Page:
It’s not as if comedies based around the Nazis are that unusual. The Producers, Allo Allo, Hogan’s Heroes, the list is endless. Many of them are now considered classics in the history of comedy.
And then there’s Heil Honey, I’m Home!
For those of you with actual taste, Heil Honey, I’m Home! (HHiH) is a sitcom broadcast on British TV in 1990. The main characters are fictionalised versions of Adolf Hitler and Eva Braun; who also happen to live next door to a married Jewish couple called Arny and Rosa Goldenstein.
Bad shit crazy or what?
Personally, and this may be my Family Guy-addled mind talking, but I don’t think it was too bad of an idea. Conflict is the very basis of great comedy; and having history’s most memorable anti-Semite live next door to the very people he hates could have been ripe for gut-busting hilarity.
The pedigree behind the show was not to be sniffed at either. Geoff Atkinson (who would go on to write 40 episodes of Spitting Image) had already made a decent name for himself writing for the Two Ronnies and Rory Bremner.
And the music! While not as accomplished as anything heard in The Producers, I do find the actual theme song of HHiH to be rather snappy with its upbeat melody. Accompanied by a nifty animated intro, if anything it’s a great reminder of the classic 60s shows that it seeks to emulate; such as Bewitched or I Dream of Jeannie.
Audiences of the 90s would never see (or is that hear?) this musical number as it was planned to only be attached to those episodes broadcast after the pilot. It’s a shame because the theme song was literally the only good thing about this show. But don’t take my word for it! Have a watch for yourself.
If you’d like to watch one interrupted video, click here. Below is embedded the same episode split in 3, but in a much higher quality.
It’s clear that the show was meant to be some form of satire of the old 1950s sitcoms (Atkinson even confirms this), but it’s satire in its laziest form. Canned laughter, over-enthusiastic applause and out of date mother-in-law jokes are just a few of the dead tropes dug up for this 25 minute funeral.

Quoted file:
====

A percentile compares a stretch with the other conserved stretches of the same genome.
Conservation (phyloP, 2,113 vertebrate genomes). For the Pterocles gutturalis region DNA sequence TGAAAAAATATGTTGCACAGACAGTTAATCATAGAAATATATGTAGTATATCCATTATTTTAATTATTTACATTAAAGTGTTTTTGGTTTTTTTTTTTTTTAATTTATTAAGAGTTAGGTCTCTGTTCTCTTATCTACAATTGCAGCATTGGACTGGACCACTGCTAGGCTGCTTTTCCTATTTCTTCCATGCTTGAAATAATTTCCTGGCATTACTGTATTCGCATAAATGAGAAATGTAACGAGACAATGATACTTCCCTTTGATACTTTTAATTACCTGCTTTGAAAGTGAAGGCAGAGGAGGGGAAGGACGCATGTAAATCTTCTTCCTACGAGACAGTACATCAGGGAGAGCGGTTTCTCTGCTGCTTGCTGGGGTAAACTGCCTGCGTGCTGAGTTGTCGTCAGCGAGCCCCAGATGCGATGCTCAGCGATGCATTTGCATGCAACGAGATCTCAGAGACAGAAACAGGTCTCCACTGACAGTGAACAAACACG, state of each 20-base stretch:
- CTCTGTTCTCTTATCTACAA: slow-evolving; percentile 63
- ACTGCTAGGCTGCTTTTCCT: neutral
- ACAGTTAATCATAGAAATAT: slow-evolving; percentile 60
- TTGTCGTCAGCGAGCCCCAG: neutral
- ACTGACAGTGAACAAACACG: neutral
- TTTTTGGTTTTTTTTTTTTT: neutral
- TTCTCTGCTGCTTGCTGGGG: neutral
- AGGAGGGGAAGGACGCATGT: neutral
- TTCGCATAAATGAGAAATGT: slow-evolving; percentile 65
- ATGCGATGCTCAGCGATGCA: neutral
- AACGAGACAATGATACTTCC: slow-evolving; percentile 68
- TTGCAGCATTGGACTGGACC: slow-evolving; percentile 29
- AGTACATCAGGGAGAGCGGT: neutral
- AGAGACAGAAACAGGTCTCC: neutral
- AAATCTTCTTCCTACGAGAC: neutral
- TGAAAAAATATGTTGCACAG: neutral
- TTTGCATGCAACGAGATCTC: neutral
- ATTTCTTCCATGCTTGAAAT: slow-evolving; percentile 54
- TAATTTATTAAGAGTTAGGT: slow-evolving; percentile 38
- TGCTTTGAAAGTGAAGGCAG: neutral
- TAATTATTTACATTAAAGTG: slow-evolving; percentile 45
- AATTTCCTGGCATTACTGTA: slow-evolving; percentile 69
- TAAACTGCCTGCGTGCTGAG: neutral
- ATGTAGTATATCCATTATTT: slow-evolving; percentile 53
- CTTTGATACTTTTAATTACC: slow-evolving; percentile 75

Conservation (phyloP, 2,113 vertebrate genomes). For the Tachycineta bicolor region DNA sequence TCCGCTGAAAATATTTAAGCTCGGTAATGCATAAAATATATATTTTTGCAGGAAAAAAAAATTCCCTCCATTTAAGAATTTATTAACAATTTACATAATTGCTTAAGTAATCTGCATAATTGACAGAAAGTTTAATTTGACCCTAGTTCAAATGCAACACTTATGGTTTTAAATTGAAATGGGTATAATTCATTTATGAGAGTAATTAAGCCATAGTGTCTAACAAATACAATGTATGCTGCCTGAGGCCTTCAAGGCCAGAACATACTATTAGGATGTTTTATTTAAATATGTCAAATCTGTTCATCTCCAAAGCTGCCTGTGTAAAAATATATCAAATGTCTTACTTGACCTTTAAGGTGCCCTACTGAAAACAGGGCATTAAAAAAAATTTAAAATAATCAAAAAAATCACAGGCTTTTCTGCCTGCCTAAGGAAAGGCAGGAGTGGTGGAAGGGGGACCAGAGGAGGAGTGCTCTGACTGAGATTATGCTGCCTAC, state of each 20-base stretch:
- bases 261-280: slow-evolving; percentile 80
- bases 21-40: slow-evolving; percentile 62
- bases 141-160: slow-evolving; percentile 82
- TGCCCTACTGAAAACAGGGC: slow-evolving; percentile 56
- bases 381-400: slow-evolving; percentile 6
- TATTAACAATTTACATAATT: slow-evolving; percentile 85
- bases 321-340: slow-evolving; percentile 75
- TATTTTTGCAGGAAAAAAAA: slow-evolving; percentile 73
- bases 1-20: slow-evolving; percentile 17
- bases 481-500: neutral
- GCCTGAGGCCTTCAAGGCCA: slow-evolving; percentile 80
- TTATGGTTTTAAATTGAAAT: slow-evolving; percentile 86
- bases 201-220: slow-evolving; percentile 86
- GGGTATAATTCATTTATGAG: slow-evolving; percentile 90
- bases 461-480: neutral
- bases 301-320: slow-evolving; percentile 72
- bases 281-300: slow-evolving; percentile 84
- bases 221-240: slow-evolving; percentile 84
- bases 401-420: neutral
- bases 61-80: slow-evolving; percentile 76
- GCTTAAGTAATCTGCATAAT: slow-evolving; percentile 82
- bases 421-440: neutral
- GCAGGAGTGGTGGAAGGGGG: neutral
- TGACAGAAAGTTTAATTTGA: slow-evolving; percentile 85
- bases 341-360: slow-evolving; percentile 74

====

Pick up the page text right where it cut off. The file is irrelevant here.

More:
I feel that part of the problem also lays in the fact that by using Hitler as a major character there’s a (not unreasonable) expectation that Hitler will be made fun off. But because HHiH is more about making fun of sitcom tropes, the Hitler aspects come off as rather pointless. Though to be fair, it’s not every day you get to see Adolf Hitler and Neville Chamberlain dance a conga line!
The British Jewish community, as you might expect, didn’t exactly warm to the show. Hayim Pinner, the Secretary General of the Board of Deputies of British Jews (now that’s a job title!) said of the show:
Anything that trivialises Hitler is to be deplored. Someone who caused so much human misery and grief is not really a fit subject for humour and trivialisation.
I must be honest though. I actually wouldn’t mind seeing the remaining episodes; mostly for historical curiosity rather than for any comedic value. While only one episode was broadcast it seems that a total of eight were recorded; with a season-long arc in which Adolf and Eva try to kill their Jewish neighbours. (which would have been… My God, I can’t even imagine.)
As terrible as this show is, I do still think HHiH is a pretty good idea. It just would be better suited to a five minute sketch or short animated interludes in another show. But in the pursuit of a long running weekly sitcom, this was never going to be a hit.